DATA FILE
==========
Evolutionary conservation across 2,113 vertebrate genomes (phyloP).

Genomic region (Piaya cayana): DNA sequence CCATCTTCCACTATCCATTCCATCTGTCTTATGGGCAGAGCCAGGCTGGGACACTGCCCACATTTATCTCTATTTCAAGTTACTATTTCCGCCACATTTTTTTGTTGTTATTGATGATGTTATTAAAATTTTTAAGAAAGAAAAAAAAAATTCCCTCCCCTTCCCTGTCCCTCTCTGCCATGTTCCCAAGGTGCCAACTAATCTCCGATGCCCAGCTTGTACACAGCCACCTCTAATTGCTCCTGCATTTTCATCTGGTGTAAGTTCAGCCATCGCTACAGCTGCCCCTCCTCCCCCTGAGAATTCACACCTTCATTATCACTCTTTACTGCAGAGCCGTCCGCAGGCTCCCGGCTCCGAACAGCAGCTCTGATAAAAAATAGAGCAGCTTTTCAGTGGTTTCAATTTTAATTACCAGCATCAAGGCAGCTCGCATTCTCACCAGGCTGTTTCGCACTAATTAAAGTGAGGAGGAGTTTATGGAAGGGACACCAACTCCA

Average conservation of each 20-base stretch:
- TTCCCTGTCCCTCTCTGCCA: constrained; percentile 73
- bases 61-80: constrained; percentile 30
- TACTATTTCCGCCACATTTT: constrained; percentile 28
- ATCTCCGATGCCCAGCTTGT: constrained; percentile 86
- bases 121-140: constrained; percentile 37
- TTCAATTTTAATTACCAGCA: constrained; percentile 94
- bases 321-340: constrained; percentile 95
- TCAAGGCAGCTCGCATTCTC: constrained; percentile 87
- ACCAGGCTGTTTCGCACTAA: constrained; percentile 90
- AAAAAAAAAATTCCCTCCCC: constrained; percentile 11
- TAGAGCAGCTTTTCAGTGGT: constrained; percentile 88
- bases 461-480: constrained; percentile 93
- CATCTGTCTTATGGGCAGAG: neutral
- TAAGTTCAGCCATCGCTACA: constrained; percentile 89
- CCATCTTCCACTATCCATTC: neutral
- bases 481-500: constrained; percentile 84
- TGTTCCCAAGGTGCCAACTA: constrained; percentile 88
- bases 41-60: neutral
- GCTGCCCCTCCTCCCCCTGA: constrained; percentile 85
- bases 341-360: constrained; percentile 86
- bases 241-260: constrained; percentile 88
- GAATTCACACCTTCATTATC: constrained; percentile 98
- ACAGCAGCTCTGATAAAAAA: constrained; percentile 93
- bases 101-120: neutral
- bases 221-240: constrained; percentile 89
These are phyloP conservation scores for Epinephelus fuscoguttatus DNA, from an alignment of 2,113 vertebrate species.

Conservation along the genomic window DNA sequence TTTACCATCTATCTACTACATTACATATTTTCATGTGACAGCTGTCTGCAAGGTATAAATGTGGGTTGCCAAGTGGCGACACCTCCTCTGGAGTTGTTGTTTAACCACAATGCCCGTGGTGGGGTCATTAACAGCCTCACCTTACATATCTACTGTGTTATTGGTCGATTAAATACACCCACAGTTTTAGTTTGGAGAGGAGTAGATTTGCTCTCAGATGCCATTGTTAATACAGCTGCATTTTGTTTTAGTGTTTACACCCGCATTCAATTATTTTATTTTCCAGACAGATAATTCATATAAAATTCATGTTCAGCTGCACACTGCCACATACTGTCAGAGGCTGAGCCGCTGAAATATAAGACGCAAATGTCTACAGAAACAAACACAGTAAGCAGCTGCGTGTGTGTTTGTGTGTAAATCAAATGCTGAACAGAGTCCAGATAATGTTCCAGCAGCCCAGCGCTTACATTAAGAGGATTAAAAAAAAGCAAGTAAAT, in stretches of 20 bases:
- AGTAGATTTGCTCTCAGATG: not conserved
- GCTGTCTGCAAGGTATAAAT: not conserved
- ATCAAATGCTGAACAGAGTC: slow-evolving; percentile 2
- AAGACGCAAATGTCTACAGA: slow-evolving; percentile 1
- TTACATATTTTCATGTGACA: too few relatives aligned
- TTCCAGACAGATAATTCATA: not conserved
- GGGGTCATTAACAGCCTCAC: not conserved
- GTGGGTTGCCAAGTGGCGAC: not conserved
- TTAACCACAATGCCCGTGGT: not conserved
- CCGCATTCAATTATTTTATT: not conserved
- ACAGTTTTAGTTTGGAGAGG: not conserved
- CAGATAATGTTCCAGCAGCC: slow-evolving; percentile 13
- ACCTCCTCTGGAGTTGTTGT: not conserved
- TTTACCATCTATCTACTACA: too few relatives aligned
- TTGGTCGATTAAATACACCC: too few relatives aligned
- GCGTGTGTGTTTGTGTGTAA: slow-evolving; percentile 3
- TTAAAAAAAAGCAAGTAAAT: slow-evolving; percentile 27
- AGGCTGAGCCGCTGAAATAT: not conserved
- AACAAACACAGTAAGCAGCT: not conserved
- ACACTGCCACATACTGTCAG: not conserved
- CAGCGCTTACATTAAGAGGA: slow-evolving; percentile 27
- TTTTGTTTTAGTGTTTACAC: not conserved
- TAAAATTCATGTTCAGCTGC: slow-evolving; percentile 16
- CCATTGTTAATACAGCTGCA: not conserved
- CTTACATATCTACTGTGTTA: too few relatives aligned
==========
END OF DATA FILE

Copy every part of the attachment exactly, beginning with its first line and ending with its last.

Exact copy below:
Evolutionary conservation across 2,113 vertebrate genomes (phyloP).

Genomic region (Piaya cayana): DNA sequence CCATCTTCCACTATCCATTCCATCTGTCTTATGGGCAGAGCCAGGCTGGGACACTGCCCACATTTATCTCTATTTCAAGTTACTATTTCCGCCACATTTTTTTGTTGTTATTGATGATGTTATTAAAATTTTTAAGAAAGAAAAAAAAAATTCCCTCCCCTTCCCTGTCCCTCTCTGCCATGTTCCCAAGGTGCCAACTAATCTCCGATGCCCAGCTTGTACACAGCCACCTCTAATTGCTCCTGCATTTTCATCTGGTGTAAGTTCAGCCATCGCTACAGCTGCCCCTCCTCCCCCTGAGAATTCACACCTTCATTATCACTCTTTACTGCAGAGCCGTCCGCAGGCTCCCGGCTCCGAACAGCAGCTCTGATAAAAAATAGAGCAGCTTTTCAGTGGTTTCAATTTTAATTACCAGCATCAAGGCAGCTCGCATTCTCACCAGGCTGTTTCGCACTAATTAAAGTGAGGAGGAGTTTATGGAAGGGACACCAACTCCA

Average conservation of each 20-base stretch:
- TTCCCTGTCCCTCTCTGCCA: constrained; percentile 73
- bases 61-80: constrained; percentile 30
- TACTATTTCCGCCACATTTT: constrained; percentile 28
- ATCTCCGATGCCCAGCTTGT: constrained; percentile 86
- bases 121-140: constrained; percentile 37
- TTCAATTTTAATTACCAGCA: constrained; percentile 94
- bases 321-340: constrained; percentile 95
- TCAAGGCAGCTCGCATTCTC: constrained; percentile 87
- ACCAGGCTGTTTCGCACTAA: constrained; percentile 90
- AAAAAAAAAATTCCCTCCCC: constrained; percentile 11
- TAGAGCAGCTTTTCAGTGGT: constrained; percentile 88
- bases 461-480: constrained; percentile 93
- CATCTGTCTTATGGGCAGAG: neutral
- TAAGTTCAGCCATCGCTACA: constrained; percentile 89
- CCATCTTCCACTATCCATTC: neutral
- bases 481-500: constrained; percentile 84
- TGTTCCCAAGGTGCCAACTA: constrained; percentile 88
- bases 41-60: neutral
- GCTGCCCCTCCTCCCCCTGA: constrained; percentile 85
- bases 341-360: constrained; percentile 86
- bases 241-260: constrained; percentile 88
- GAATTCACACCTTCATTATC: constrained; percentile 98
- ACAGCAGCTCTGATAAAAAA: constrained; percentile 93
- bases 101-120: neutral
- bases 221-240: constrained; percentile 89
These are phyloP conservation scores for Epinephelus fuscoguttatus DNA, from an alignment of 2,113 vertebrate species.

Conservation along the genomic window DNA sequence TTTACCATCTATCTACTACATTACATATTTTCATGTGACAGCTGTCTGCAAGGTATAAATGTGGGTTGCCAAGTGGCGACACCTCCTCTGGAGTTGTTGTTTAACCACAATGCCCGTGGTGGGGTCATTAACAGCCTCACCTTACATATCTACTGTGTTATTGGTCGATTAAATACACCCACAGTTTTAGTTTGGAGAGGAGTAGATTTGCTCTCAGATGCCATTGTTAATACAGCTGCATTTTGTTTTAGTGTTTACACCCGCATTCAATTATTTTATTTTCCAGACAGATAATTCATATAAAATTCATGTTCAGCTGCACACTGCCACATACTGTCAGAGGCTGAGCCGCTGAAATATAAGACGCAAATGTCTACAGAAACAAACACAGTAAGCAGCTGCGTGTGTGTTTGTGTGTAAATCAAATGCTGAACAGAGTCCAGATAATGTTCCAGCAGCCCAGCGCTTACATTAAGAGGATTAAAAAAAAGCAAGTAAAT, in stretches of 20 bases:
- AGTAGATTTGCTCTCAGATG: not conserved
- GCTGTCTGCAAGGTATAAAT: not conserved
- ATCAAATGCTGAACAGAGTC: slow-evolving; percentile 2
- AAGACGCAAATGTCTACAGA: slow-evolving; percentile 1
- TTACATATTTTCATGTGACA: too few relatives aligned
- TTCCAGACAGATAATTCATA: not conserved
- GGGGTCATTAACAGCCTCAC: not conserved
- GTGGGTTGCCAAGTGGCGAC: not conserved
- TTAACCACAATGCCCGTGGT: not conserved
- CCGCATTCAATTATTTTATT: not conserved
- ACAGTTTTAGTTTGGAGAGG: not conserved
- CAGATAATGTTCCAGCAGCC: slow-evolving; percentile 13
- ACCTCCTCTGGAGTTGTTGT: not conserved
- TTTACCATCTATCTACTACA: too few relatives aligned
- TTGGTCGATTAAATACACCC: too few relatives aligned
- GCGTGTGTGTTTGTGTGTAA: slow-evolving; percentile 3
- TTAAAAAAAAGCAAGTAAAT: slow-evolving; percentile 27
- AGGCTGAGCCGCTGAAATAT: not conserved
- AACAAACACAGTAAGCAGCT: not conserved
- ACACTGCCACATACTGTCAG: not conserved
- CAGCGCTTACATTAAGAGGA: slow-evolving; percentile 27
- TTTTGTTTTAGTGTTTACAC: not conserved
- TAAAATTCATGTTCAGCTGC: slow-evolving; percentile 16
- CCATTGTTAATACAGCTGCA: not conserved
- CTTACATATCTACTGTGTTA: too few relatives aligned